Adam and Donna’s three children are daughter Emma (12), Caleb (almost 10) and daughter Blair (5).

Martinsville (Ind.) High School’s 2017 sectional baseball champions.
Adam Peterson.
Adam Peterson.
Donna, Emma, Blair, Caleb and Adam Peterson.
Rio Rancho High School’s 2007 New Mexico Class 5A state baseball champions.
Rio Rancho’s Micah Martinez and Adam Peterson in 2009.
Ron Murphy and Adam Peterson in 2018.

Learnard’s transition from player to coach brings him back to Purdue

By STEVE KRAH
http://www.IndianaRBI.com

Purdue University’s special 2018 baseball season was heading toward a conclusion when senior closer Ross Learnard began thinking about his future.
The Boilermakers were on their way to a 38-21 record that included 17-6 mark in the Big Ten Conference — second to Minnesota — and an NCAA Regional berth.
Learnard was finishing up his Agricultural Economics degree.
“After each game late down the stretch I’d be in the shower and thinking my last out is going to come here soon,” says Learnard, a 6-foot-2 left-hander went 2-2 with 15 saves, a 3.37 earned run average, 33 strikeouts and eight walks in 34 2/3 innings in 2018. “I just can’t see myself getting a 9-to-5 inside job.
“I decided at that point that I wanted to coach and began to pursue my options.”
Purdue pitching coach Steve Holm went to Illinois State University to become head coach and brought Learnard on as a graduate assistant (he earned a Master of Business Administration degree at ISU) and director of operations in the fall of 2018.
From there Learnard went to Parkland College in Champaign, Ill., where he had pitched in 2015 and 2016, and served as a recruiting coordinator and taught many parts of the game in helping Cobras head coach Jon Goebel.
Greg Goff, who was a Purdue volunteer assistant in 2018 and has been head coach since Mark Wasikowski left for the University of Oregon after the 2019 campaign, recently hired Learnard to handle Pitching Analytics & Team Operations.
High on Learnard’s list of duties is collaborating and communicating with pitching coach Chris Marx as it relates to player development.
“He sets the expectation and culture with the pitching staff and its my job to supplement that and to make it better.”
To do that means making sense of available numbers.
“The game is going towards being data-driven, especially with this generation we’re coaching now,” says Learnard. “(Players are) always on their phones.
“This era of baseball and player that we have is the most read up on the scientific aspect of how you pitcher, where it be biomechanics or ball-flight metrics (like horizontal and vertical break and Revolutions Per Minute aka RPMs).
“It’s insane what analytics can really tell you. ERA, hits allowed and WHIP (walks and hit per innings pitched) can only give you a small portion of the context. You have to pull back the layers and see where you’re getting your swings and misses, where you’re getting your weak contact,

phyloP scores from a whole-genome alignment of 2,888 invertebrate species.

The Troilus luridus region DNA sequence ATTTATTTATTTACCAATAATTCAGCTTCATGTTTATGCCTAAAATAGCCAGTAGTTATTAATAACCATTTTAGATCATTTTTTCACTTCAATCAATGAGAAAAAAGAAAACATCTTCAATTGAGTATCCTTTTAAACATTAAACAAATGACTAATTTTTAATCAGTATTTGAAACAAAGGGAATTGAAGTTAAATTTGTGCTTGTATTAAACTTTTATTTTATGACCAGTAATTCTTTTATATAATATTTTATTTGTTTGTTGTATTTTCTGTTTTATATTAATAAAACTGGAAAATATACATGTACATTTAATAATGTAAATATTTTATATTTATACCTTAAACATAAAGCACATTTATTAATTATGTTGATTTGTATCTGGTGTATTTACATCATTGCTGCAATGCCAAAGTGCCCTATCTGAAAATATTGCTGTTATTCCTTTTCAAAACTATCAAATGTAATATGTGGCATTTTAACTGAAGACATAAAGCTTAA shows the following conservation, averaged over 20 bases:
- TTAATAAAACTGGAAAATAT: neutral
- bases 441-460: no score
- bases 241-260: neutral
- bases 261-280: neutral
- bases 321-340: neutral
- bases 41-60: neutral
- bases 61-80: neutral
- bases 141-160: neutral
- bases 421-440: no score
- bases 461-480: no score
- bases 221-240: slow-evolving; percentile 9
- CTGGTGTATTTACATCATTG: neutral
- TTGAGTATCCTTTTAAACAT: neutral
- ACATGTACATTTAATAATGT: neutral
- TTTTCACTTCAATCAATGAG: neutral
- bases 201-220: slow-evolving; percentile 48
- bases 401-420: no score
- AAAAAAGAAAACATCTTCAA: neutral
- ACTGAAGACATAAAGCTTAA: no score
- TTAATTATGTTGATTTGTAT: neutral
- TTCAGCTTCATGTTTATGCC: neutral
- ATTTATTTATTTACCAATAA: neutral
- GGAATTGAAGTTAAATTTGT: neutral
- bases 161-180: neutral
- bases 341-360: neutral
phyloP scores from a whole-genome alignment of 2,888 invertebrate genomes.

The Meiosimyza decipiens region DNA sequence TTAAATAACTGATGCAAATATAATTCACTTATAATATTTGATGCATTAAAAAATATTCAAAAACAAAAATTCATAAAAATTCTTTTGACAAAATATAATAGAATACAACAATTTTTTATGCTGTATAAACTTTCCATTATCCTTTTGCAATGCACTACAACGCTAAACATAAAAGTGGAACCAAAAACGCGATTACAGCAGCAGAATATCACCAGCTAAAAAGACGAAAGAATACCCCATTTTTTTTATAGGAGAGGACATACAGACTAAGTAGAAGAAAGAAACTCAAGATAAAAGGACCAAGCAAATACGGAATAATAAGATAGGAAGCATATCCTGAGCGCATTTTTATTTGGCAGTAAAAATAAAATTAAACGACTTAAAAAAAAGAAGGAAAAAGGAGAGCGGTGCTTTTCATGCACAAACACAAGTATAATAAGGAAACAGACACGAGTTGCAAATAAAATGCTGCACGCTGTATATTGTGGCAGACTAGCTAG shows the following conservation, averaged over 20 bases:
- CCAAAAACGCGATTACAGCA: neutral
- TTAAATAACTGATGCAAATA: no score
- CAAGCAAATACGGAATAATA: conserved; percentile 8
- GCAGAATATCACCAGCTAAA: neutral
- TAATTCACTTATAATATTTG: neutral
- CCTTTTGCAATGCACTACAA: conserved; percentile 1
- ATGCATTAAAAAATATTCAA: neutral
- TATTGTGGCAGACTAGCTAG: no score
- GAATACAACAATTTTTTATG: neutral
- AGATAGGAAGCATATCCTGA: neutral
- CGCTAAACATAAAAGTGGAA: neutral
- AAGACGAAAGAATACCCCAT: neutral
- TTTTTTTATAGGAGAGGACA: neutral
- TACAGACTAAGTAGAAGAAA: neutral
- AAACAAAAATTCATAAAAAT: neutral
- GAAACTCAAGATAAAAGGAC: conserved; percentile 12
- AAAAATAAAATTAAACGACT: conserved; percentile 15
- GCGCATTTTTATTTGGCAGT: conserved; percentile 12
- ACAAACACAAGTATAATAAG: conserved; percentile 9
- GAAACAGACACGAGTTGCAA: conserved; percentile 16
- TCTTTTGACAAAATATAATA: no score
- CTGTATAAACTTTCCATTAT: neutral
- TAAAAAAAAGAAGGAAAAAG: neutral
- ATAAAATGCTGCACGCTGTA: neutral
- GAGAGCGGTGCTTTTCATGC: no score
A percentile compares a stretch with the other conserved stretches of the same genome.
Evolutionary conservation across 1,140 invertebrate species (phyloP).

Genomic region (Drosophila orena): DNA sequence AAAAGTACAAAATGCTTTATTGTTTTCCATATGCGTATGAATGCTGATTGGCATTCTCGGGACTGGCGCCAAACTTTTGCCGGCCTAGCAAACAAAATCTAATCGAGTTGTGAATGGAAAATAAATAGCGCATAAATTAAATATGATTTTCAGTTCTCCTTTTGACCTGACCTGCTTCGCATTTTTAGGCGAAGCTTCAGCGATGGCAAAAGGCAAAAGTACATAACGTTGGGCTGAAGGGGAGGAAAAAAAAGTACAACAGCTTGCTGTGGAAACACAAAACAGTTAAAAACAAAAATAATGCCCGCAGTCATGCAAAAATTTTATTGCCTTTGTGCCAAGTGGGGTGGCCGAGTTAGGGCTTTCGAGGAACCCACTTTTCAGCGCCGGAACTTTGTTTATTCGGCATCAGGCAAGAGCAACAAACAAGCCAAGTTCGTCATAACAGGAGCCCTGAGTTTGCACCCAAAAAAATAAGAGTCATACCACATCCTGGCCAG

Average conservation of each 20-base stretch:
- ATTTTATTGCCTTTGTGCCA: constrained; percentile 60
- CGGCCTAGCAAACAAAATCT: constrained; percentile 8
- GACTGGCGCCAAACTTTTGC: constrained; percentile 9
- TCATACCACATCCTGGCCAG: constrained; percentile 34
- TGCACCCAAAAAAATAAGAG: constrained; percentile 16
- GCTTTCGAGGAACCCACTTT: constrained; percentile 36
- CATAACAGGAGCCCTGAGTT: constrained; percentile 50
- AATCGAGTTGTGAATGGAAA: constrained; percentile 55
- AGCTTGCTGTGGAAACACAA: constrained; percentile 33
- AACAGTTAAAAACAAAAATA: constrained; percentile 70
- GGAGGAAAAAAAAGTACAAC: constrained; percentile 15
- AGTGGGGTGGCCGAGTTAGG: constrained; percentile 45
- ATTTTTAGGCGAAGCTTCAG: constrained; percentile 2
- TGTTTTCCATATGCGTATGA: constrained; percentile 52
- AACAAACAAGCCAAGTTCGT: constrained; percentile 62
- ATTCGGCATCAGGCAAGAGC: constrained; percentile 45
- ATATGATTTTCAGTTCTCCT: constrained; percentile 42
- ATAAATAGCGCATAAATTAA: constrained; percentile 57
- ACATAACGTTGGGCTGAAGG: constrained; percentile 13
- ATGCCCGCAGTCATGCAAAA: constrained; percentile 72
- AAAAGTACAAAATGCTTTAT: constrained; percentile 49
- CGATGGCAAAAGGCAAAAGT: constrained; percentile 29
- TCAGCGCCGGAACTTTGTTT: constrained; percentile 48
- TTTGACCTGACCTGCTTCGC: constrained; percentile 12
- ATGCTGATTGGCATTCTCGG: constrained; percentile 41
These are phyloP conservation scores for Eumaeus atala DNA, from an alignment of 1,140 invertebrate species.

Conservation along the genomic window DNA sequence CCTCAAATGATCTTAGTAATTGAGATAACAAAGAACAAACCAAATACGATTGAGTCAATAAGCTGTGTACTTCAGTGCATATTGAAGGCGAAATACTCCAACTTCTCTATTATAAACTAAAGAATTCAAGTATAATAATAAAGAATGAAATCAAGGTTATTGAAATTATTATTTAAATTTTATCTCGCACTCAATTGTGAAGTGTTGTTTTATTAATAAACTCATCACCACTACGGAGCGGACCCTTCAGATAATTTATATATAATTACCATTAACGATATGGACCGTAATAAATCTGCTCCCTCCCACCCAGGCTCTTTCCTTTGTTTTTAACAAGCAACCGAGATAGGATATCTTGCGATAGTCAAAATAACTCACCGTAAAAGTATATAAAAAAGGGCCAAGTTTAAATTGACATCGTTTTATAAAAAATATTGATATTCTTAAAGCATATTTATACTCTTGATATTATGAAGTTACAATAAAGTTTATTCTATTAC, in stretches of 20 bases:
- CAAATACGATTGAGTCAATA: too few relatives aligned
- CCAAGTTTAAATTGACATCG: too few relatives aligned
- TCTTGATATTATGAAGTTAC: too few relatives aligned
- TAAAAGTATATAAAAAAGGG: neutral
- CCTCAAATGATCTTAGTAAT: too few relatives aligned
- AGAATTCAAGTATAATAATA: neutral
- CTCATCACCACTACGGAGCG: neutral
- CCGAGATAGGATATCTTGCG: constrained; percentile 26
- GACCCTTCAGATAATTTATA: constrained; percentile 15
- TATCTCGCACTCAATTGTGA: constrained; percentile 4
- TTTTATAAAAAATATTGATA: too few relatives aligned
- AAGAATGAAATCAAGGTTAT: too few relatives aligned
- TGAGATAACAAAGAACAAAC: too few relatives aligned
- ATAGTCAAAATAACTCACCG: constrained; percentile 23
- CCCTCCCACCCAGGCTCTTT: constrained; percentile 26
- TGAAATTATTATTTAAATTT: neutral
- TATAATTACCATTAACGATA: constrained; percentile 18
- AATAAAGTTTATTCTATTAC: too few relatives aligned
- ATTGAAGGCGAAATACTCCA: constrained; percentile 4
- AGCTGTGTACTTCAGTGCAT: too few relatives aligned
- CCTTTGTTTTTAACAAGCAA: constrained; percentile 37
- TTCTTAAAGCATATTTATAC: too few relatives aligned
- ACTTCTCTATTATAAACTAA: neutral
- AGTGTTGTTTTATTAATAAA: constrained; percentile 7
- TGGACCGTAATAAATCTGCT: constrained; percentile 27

“It’s just untapped potential.”
There are also students on campus who understand data analysis that give feedback to the baseball program.
Just three years removed from being a player, Learnard sees a difference.
“At least in my circle, it was not as data-driven,” says Learnard. “I try to be a lifelong learner as a coach. You can never be satisfied. It’s adapt or die.
I’m trying to read as much as I can about the new-school metrics, analytics and data.
“It’s very important to be well-versed in all things numbers and all the different modalities to train pitchers.”
Purdue uses a Rapsodo machine to read ball-flight metrics and determine things like spin axis, spin direction and spin efficiency.
“You can see the way the ball is moving in space,” says Learnard. “We also use a high-speed camera to see how guys are releasing the ball.
“We can give them mental cues to shape the pitch that we’re going for.”
Learnard, who turns 26 on Oct. 5, went to Catlin (Ill.) High School near Danville and graduated in 2014. A co-op with Jamaica High School (Sidell, Ill.) was called Salt Fork for sports.
The lefty made 21 mound appearances (12 in relief) and went 10-3 with 2.72 ERA, 105 strikeouts and 25 walks in 76 1/3 innings for Parkland in 2015 and 2016.
At Purdue in 2017 and 2018, Learnard got into 56 games (all in relief) and was 8-2 with 19 saves, a 1.78 ERA, 70 stakeouts and 18 walks in 81 innings.
As a senior, he was named a Collegiate Baseball Third Team All-American, Third Team all-Big Ten and was on the National Collegiate Baseball Writers Association Stopper of the Year Watch List. He was Big Ten Pitcher of the Week in April and Perfect Game National Pitcher of the Week in May. He was also Academic all-Big Ten.
Purdue’s 45-day window for 2021 fall workouts began Sept. 9 and plans call for it to wrap Oct. 23. Fall ball scrimmages are open to the public Sept. 29, Oct. 1, Oct. 3, Oct. 5, Oct. 8, Oct. 15 and Oct. 28. The Boilers host two 1 p.m. exhibition games with junior colleges — Oct. 9 against Wabash Valley College (Mount Carmel, Ill.) and Oct. 16 against John A. Logan College (Carterville, Ill.). The Black and Gold World Series is slated for Oct. 21-23.